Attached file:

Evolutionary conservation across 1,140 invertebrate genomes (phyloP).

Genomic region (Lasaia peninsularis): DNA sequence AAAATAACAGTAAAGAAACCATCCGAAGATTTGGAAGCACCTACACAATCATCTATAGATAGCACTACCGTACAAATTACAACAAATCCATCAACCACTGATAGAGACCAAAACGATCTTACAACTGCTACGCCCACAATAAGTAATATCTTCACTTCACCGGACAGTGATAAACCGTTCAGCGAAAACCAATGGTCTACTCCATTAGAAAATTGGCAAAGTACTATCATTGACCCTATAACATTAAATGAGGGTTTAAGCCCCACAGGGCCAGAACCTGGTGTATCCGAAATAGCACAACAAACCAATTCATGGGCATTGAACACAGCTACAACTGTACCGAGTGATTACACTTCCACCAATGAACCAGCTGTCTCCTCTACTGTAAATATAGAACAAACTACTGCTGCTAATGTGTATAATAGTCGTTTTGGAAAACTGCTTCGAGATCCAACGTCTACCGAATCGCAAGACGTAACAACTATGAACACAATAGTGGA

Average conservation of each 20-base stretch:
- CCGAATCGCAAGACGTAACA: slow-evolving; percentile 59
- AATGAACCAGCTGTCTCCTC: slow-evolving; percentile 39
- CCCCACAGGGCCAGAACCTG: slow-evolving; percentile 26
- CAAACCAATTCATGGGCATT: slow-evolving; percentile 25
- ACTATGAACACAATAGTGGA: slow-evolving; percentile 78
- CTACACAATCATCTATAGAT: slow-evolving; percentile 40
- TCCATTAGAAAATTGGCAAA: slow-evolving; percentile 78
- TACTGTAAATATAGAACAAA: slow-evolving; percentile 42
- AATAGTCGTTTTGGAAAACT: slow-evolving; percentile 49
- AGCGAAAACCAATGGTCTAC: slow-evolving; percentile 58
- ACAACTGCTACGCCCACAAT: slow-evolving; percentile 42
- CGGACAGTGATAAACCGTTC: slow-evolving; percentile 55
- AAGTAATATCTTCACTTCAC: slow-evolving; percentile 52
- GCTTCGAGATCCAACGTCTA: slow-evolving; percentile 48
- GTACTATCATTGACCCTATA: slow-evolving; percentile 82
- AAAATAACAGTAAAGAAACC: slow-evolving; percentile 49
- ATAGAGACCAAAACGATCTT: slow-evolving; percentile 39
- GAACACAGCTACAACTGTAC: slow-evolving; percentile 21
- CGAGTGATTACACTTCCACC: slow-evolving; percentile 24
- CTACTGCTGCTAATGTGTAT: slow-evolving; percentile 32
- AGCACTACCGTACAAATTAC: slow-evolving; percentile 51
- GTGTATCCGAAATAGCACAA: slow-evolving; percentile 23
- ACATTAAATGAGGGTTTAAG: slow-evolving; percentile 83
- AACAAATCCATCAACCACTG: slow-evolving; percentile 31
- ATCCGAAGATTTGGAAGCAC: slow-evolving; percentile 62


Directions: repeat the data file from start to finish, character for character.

Evolutionary conservation across 1,140 invertebrate genomes (phyloP).

Genomic region (Lasaia peninsularis): DNA sequence AAAATAACAGTAAAGAAACCATCCGAAGATTTGGAAGCACCTACACAATCATCTATAGATAGCACTACCGTACAAATTACAACAAATCCATCAACCACTGATAGAGACCAAAACGATCTTACAACTGCTACGCCCACAATAAGTAATATCTTCACTTCACCGGACAGTGATAAACCGTTCAGCGAAAACCAATGGTCTACTCCATTAGAAAATTGGCAAAGTACTATCATTGACCCTATAACATTAAATGAGGGTTTAAGCCCCACAGGGCCAGAACCTGGTGTATCCGAAATAGCACAACAAACCAATTCATGGGCATTGAACACAGCTACAACTGTACCGAGTGATTACACTTCCACCAATGAACCAGCTGTCTCCTCTACTGTAAATATAGAACAAACTACTGCTGCTAATGTGTATAATAGTCGTTTTGGAAAACTGCTTCGAGATCCAACGTCTACCGAATCGCAAGACGTAACAACTATGAACACAATAGTGGA

Average conservation of each 20-base stretch:
- CCGAATCGCAAGACGTAACA: slow-evolving; percentile 59
- AATGAACCAGCTGTCTCCTC: slow-evolving; percentile 39
- CCCCACAGGGCCAGAACCTG: slow-evolving; percentile 26
- CAAACCAATTCATGGGCATT: slow-evolving; percentile 25
- ACTATGAACACAATAGTGGA: slow-evolving; percentile 78
- CTACACAATCATCTATAGAT: slow-evolving; percentile 40
- TCCATTAGAAAATTGGCAAA: slow-evolving; percentile 78
- TACTGTAAATATAGAACAAA: slow-evolving; percentile 42
- AATAGTCGTTTTGGAAAACT: slow-evolving; percentile 49
- AGCGAAAACCAATGGTCTAC: slow-evolving; percentile 58
- ACAACTGCTACGCCCACAAT: slow-evolving; percentile 42
- CGGACAGTGATAAACCGTTC: slow-evolving; percentile 55
- AAGTAATATCTTCACTTCAC: slow-evolving; percentile 52
- GCTTCGAGATCCAACGTCTA: slow-evolving; percentile 48
- GTACTATCATTGACCCTATA: slow-evolving; percentile 82
- AAAATAACAGTAAAGAAACC: slow-evolving; percentile 49
- ATAGAGACCAAAACGATCTT: slow-evolving; percentile 39
- GAACACAGCTACAACTGTAC: slow-evolving; percentile 21
- CGAGTGATTACACTTCCACC: slow-evolving; percentile 24
- CTACTGCTGCTAATGTGTAT: slow-evolving; percentile 32
- AGCACTACCGTACAAATTAC: slow-evolving; percentile 51
- GTGTATCCGAAATAGCACAA: slow-evolving; percentile 23
- ACATTAAATGAGGGTTTAAG: slow-evolving; percentile 83
- AACAAATCCATCAACCACTG: slow-evolving; percentile 31
- ATCCGAAGATTTGGAAGCAC: slow-evolving; percentile 62